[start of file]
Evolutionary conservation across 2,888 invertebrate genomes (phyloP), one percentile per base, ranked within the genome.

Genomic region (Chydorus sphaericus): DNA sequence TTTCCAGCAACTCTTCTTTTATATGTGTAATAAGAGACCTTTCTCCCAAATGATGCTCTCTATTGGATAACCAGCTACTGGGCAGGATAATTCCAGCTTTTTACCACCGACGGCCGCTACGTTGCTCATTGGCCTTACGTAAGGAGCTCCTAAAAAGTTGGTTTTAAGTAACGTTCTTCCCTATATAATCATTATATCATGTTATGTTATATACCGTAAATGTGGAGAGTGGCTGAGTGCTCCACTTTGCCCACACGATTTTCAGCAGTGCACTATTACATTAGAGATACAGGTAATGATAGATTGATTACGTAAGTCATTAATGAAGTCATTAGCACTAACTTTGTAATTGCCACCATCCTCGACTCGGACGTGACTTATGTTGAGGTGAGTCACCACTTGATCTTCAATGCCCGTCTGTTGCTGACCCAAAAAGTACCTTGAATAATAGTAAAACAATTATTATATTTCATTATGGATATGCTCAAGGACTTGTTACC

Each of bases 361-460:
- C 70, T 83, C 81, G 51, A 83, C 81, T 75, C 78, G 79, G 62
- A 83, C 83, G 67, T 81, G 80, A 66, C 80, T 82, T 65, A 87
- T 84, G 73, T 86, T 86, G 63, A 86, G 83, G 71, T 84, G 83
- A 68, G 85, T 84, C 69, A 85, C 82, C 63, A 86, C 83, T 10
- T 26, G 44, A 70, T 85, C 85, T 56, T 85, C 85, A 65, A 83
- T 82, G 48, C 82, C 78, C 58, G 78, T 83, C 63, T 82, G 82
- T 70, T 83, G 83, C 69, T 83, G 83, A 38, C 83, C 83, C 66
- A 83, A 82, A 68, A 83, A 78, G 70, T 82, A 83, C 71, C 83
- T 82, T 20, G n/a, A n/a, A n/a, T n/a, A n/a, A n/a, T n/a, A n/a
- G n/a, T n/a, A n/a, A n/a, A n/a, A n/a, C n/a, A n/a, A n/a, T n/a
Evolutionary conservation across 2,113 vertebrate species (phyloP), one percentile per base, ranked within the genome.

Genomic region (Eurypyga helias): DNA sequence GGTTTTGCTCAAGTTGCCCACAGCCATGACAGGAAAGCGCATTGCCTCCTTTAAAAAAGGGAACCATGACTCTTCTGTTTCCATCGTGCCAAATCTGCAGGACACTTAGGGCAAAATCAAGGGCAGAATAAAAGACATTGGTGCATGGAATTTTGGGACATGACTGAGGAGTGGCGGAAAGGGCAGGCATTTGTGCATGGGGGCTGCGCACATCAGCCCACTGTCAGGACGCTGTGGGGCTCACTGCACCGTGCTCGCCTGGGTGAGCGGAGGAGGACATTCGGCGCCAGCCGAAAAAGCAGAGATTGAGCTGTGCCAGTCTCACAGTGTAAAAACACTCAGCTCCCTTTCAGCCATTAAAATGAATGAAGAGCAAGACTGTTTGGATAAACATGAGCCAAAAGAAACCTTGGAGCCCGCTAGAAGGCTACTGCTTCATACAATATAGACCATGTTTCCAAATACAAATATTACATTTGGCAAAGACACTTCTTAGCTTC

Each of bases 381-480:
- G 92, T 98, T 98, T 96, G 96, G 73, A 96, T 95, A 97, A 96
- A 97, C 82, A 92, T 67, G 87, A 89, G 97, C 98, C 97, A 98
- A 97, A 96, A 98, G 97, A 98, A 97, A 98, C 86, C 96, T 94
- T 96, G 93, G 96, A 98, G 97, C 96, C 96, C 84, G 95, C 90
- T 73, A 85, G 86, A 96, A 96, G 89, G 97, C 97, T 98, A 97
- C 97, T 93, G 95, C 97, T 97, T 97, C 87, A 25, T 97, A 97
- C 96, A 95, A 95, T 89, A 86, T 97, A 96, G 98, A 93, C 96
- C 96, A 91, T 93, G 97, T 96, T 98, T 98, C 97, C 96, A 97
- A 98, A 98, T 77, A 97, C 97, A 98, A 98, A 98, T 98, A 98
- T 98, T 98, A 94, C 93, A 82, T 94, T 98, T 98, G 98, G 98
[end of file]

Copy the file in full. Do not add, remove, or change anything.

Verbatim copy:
Evolutionary conservation across 2,888 invertebrate genomes (phyloP), one percentile per base, ranked within the genome.

Genomic region (Chydorus sphaericus): DNA sequence TTTCCAGCAACTCTTCTTTTATATGTGTAATAAGAGACCTTTCTCCCAAATGATGCTCTCTATTGGATAACCAGCTACTGGGCAGGATAATTCCAGCTTTTTACCACCGACGGCCGCTACGTTGCTCATTGGCCTTACGTAAGGAGCTCCTAAAAAGTTGGTTTTAAGTAACGTTCTTCCCTATATAATCATTATATCATGTTATGTTATATACCGTAAATGTGGAGAGTGGCTGAGTGCTCCACTTTGCCCACACGATTTTCAGCAGTGCACTATTACATTAGAGATACAGGTAATGATAGATTGATTACGTAAGTCATTAATGAAGTCATTAGCACTAACTTTGTAATTGCCACCATCCTCGACTCGGACGTGACTTATGTTGAGGTGAGTCACCACTTGATCTTCAATGCCCGTCTGTTGCTGACCCAAAAAGTACCTTGAATAATAGTAAAACAATTATTATATTTCATTATGGATATGCTCAAGGACTTGTTACC

Each of bases 361-460:
- C 70, T 83, C 81, G 51, A 83, C 81, T 75, C 78, G 79, G 62
- A 83, C 83, G 67, T 81, G 80, A 66, C 80, T 82, T 65, A 87
- T 84, G 73, T 86, T 86, G 63, A 86, G 83, G 71, T 84, G 83
- A 68, G 85, T 84, C 69, A 85, C 82, C 63, A 86, C 83, T 10
- T 26, G 44, A 70, T 85, C 85, T 56, T 85, C 85, A 65, A 83
- T 82, G 48, C 82, C 78, C 58, G 78, T 83, C 63, T 82, G 82
- T 70, T 83, G 83, C 69, T 83, G 83, A 38, C 83, C 83, C 66
- A 83, A 82, A 68, A 83, A 78, G 70, T 82, A 83, C 71, C 83
- T 82, T 20, G n/a, A n/a, A n/a, T n/a, A n/a, A n/a, T n/a, A n/a
- G n/a, T n/a, A n/a, A n/a, A n/a, A n/a, C n/a, A n/a, A n/a, T n/a
Evolutionary conservation across 2,113 vertebrate species (phyloP), one percentile per base, ranked within the genome.

Genomic region (Eurypyga helias): DNA sequence GGTTTTGCTCAAGTTGCCCACAGCCATGACAGGAAAGCGCATTGCCTCCTTTAAAAAAGGGAACCATGACTCTTCTGTTTCCATCGTGCCAAATCTGCAGGACACTTAGGGCAAAATCAAGGGCAGAATAAAAGACATTGGTGCATGGAATTTTGGGACATGACTGAGGAGTGGCGGAAAGGGCAGGCATTTGTGCATGGGGGCTGCGCACATCAGCCCACTGTCAGGACGCTGTGGGGCTCACTGCACCGTGCTCGCCTGGGTGAGCGGAGGAGGACATTCGGCGCCAGCCGAAAAAGCAGAGATTGAGCTGTGCCAGTCTCACAGTGTAAAAACACTCAGCTCCCTTTCAGCCATTAAAATGAATGAAGAGCAAGACTGTTTGGATAAACATGAGCCAAAAGAAACCTTGGAGCCCGCTAGAAGGCTACTGCTTCATACAATATAGACCATGTTTCCAAATACAAATATTACATTTGGCAAAGACACTTCTTAGCTTC

Each of bases 381-480:
- G 92, T 98, T 98, T 96, G 96, G 73, A 96, T 95, A 97, A 96
- A 97, C 82, A 92, T 67, G 87, A 89, G 97, C 98, C 97, A 98
- A 97, A 96, A 98, G 97, A 98, A 97, A 98, C 86, C 96, T 94
- T 96, G 93, G 96, A 98, G 97, C 96, C 96, C 84, G 95, C 90
- T 73, A 85, G 86, A 96, A 96, G 89, G 97, C 97, T 98, A 97
- C 97, T 93, G 95, C 97, T 97, T 97, C 87, A 25, T 97, A 97
- C 96, A 95, A 95, T 89, A 86, T 97, A 96, G 98, A 93, C 96
- C 96, A 91, T 93, G 97, T 96, T 98, T 98, C 97, C 96, A 97
- A 98, A 98, T 77, A 97, C 97, A 98, A 98, A 98, T 98, A 98
- T 98, T 98, A 94, C 93, A 82, T 94, T 98, T 98, G 98, G 98